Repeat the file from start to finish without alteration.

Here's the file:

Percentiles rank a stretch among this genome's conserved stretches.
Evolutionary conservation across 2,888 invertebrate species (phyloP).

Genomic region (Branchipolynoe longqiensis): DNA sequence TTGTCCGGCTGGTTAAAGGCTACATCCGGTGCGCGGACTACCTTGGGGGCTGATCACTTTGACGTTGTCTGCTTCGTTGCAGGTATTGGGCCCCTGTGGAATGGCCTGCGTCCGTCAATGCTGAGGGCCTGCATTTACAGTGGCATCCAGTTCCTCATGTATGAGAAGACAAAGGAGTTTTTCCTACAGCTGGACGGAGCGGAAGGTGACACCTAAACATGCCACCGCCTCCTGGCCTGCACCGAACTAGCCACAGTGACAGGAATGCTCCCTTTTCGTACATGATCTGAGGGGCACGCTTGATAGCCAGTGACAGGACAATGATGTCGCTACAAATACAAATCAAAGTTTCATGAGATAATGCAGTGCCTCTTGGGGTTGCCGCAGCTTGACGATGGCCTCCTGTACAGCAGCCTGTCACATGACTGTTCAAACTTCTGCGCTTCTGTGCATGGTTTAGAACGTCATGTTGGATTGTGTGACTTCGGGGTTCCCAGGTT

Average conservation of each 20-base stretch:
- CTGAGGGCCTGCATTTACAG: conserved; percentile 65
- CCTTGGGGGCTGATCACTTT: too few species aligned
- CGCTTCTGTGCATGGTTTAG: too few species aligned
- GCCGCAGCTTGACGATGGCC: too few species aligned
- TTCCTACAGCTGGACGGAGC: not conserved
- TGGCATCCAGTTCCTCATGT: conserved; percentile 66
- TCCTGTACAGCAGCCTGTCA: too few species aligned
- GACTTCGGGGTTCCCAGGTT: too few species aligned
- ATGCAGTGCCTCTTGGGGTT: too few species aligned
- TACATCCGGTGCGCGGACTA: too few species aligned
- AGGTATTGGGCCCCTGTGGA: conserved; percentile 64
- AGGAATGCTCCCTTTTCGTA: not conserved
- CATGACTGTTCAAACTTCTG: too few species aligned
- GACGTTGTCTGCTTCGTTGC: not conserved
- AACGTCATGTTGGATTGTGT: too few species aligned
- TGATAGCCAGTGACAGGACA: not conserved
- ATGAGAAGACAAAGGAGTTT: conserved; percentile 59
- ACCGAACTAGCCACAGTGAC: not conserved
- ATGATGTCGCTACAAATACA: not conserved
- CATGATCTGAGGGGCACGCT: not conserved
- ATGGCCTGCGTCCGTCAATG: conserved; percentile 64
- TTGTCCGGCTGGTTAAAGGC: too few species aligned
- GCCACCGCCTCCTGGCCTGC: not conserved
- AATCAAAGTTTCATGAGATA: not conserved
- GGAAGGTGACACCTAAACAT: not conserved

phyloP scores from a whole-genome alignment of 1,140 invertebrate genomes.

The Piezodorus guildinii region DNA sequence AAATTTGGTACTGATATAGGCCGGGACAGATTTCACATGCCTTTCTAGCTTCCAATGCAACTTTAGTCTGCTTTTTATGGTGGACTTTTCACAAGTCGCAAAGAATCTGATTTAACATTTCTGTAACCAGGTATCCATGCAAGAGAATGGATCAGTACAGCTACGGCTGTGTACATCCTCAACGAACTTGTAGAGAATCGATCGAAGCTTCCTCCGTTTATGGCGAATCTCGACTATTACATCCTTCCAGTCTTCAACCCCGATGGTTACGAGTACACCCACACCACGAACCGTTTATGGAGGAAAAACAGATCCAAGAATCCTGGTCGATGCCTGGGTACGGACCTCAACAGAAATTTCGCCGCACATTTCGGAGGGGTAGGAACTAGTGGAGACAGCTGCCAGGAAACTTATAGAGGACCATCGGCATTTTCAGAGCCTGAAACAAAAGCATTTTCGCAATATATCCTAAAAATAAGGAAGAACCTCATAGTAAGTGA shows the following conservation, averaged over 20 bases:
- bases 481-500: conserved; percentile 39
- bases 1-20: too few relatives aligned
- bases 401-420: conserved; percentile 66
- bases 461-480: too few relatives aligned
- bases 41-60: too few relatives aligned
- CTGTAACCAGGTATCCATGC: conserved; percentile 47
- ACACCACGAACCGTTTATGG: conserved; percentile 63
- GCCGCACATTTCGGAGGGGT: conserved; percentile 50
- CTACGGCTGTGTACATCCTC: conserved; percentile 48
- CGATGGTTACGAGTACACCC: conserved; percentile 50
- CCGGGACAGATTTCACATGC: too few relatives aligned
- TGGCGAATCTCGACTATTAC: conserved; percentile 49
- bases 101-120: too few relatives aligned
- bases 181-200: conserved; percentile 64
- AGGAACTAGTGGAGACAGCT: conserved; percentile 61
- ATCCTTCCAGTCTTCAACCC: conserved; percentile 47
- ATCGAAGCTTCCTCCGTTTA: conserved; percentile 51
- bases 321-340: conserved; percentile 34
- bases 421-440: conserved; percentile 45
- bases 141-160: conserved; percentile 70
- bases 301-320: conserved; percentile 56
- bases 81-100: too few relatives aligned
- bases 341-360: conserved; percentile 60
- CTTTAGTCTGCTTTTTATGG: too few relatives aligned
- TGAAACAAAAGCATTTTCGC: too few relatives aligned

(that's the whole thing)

Percentiles rank a stretch among this genome's conserved stretches.
Evolutionary conservation across 2,888 invertebrate species (phyloP).

Genomic region (Branchipolynoe longqiensis): DNA sequence TTGTCCGGCTGGTTAAAGGCTACATCCGGTGCGCGGACTACCTTGGGGGCTGATCACTTTGACGTTGTCTGCTTCGTTGCAGGTATTGGGCCCCTGTGGAATGGCCTGCGTCCGTCAATGCTGAGGGCCTGCATTTACAGTGGCATCCAGTTCCTCATGTATGAGAAGACAAAGGAGTTTTTCCTACAGCTGGACGGAGCGGAAGGTGACACCTAAACATGCCACCGCCTCCTGGCCTGCACCGAACTAGCCACAGTGACAGGAATGCTCCCTTTTCGTACATGATCTGAGGGGCACGCTTGATAGCCAGTGACAGGACAATGATGTCGCTACAAATACAAATCAAAGTTTCATGAGATAATGCAGTGCCTCTTGGGGTTGCCGCAGCTTGACGATGGCCTCCTGTACAGCAGCCTGTCACATGACTGTTCAAACTTCTGCGCTTCTGTGCATGGTTTAGAACGTCATGTTGGATTGTGTGACTTCGGGGTTCCCAGGTT

Average conservation of each 20-base stretch:
- CTGAGGGCCTGCATTTACAG: conserved; percentile 65
- CCTTGGGGGCTGATCACTTT: too few species aligned
- CGCTTCTGTGCATGGTTTAG: too few species aligned
- GCCGCAGCTTGACGATGGCC: too few species aligned
- TTCCTACAGCTGGACGGAGC: not conserved
- TGGCATCCAGTTCCTCATGT: conserved; percentile 66
- TCCTGTACAGCAGCCTGTCA: too few species aligned
- GACTTCGGGGTTCCCAGGTT: too few species aligned
- ATGCAGTGCCTCTTGGGGTT: too few species aligned
- TACATCCGGTGCGCGGACTA: too few species aligned
- AGGTATTGGGCCCCTGTGGA: conserved; percentile 64
- AGGAATGCTCCCTTTTCGTA: not conserved
- CATGACTGTTCAAACTTCTG: too few species aligned
- GACGTTGTCTGCTTCGTTGC: not conserved
- AACGTCATGTTGGATTGTGT: too few species aligned
- TGATAGCCAGTGACAGGACA: not conserved
- ATGAGAAGACAAAGGAGTTT: conserved; percentile 59
- ACCGAACTAGCCACAGTGAC: not conserved
- ATGATGTCGCTACAAATACA: not conserved
- CATGATCTGAGGGGCACGCT: not conserved
- ATGGCCTGCGTCCGTCAATG: conserved; percentile 64
- TTGTCCGGCTGGTTAAAGGC: too few species aligned
- GCCACCGCCTCCTGGCCTGC: not conserved
- AATCAAAGTTTCATGAGATA: not conserved
- GGAAGGTGACACCTAAACAT: not conserved

phyloP scores from a whole-genome alignment of 1,140 invertebrate genomes.

The Piezodorus guildinii region DNA sequence AAATTTGGTACTGATATAGGCCGGGACAGATTTCACATGCCTTTCTAGCTTCCAATGCAACTTTAGTCTGCTTTTTATGGTGGACTTTTCACAAGTCGCAAAGAATCTGATTTAACATTTCTGTAACCAGGTATCCATGCAAGAGAATGGATCAGTACAGCTACGGCTGTGTACATCCTCAACGAACTTGTAGAGAATCGATCGAAGCTTCCTCCGTTTATGGCGAATCTCGACTATTACATCCTTCCAGTCTTCAACCCCGATGGTTACGAGTACACCCACACCACGAACCGTTTATGGAGGAAAAACAGATCCAAGAATCCTGGTCGATGCCTGGGTACGGACCTCAACAGAAATTTCGCCGCACATTTCGGAGGGGTAGGAACTAGTGGAGACAGCTGCCAGGAAACTTATAGAGGACCATCGGCATTTTCAGAGCCTGAAACAAAAGCATTTTCGCAATATATCCTAAAAATAAGGAAGAACCTCATAGTAAGTGA shows the following conservation, averaged over 20 bases:
- bases 481-500: conserved; percentile 39
- bases 1-20: too few relatives aligned
- bases 401-420: conserved; percentile 66
- bases 461-480: too few relatives aligned
- bases 41-60: too few relatives aligned
- CTGTAACCAGGTATCCATGC: conserved; percentile 47
- ACACCACGAACCGTTTATGG: conserved; percentile 63
- GCCGCACATTTCGGAGGGGT: conserved; percentile 50
- CTACGGCTGTGTACATCCTC: conserved; percentile 48
- CGATGGTTACGAGTACACCC: conserved; percentile 50
- CCGGGACAGATTTCACATGC: too few relatives aligned
- TGGCGAATCTCGACTATTAC: conserved; percentile 49
- bases 101-120: too few relatives aligned
- bases 181-200: conserved; percentile 64
- AGGAACTAGTGGAGACAGCT: conserved; percentile 61
- ATCCTTCCAGTCTTCAACCC: conserved; percentile 47
- ATCGAAGCTTCCTCCGTTTA: conserved; percentile 51
- bases 321-340: conserved; percentile 34
- bases 421-440: conserved; percentile 45
- bases 141-160: conserved; percentile 70
- bases 301-320: conserved; percentile 56
- bases 81-100: too few relatives aligned
- bases 341-360: conserved; percentile 60
- CTTTAGTCTGCTTTTTATGG: too few relatives aligned
- TGAAACAAAAGCATTTTCGC: too few relatives aligned